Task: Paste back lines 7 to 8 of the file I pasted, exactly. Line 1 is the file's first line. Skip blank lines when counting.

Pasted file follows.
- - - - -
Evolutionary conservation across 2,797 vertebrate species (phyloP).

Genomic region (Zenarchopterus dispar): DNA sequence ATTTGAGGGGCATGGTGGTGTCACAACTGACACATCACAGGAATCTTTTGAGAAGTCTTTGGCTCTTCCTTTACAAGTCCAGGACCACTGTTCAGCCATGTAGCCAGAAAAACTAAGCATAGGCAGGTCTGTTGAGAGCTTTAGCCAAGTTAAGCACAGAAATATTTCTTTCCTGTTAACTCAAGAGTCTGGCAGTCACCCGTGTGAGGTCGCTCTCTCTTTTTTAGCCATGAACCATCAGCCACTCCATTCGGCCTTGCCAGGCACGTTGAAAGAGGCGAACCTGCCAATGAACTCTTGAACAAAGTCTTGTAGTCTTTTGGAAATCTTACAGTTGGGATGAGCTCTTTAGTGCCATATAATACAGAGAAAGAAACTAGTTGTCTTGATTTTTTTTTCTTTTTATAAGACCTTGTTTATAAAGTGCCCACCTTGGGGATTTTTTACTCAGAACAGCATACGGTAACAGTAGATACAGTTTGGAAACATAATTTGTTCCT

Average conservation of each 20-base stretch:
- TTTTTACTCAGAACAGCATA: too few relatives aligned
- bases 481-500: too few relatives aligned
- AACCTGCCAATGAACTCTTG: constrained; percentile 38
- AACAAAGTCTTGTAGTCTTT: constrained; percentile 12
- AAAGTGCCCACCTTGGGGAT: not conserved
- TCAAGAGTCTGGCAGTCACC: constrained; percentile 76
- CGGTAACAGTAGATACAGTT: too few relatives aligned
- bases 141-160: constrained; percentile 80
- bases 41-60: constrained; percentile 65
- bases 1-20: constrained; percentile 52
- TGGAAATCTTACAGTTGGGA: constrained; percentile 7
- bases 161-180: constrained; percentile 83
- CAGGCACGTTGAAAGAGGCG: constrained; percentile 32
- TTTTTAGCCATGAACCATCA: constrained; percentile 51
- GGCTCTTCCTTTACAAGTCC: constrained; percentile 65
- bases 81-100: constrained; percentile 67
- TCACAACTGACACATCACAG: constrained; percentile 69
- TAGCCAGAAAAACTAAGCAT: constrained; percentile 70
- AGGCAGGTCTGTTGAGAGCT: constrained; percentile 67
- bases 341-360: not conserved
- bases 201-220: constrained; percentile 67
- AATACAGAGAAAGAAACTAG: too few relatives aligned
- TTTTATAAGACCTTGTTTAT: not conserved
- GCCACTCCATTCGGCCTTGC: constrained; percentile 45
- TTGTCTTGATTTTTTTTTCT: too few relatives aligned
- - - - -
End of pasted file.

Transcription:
- AACAAAGTCTTGTAGTCTTT: constrained; percentile 12
- AAAGTGCCCACCTTGGGGAT: not conserved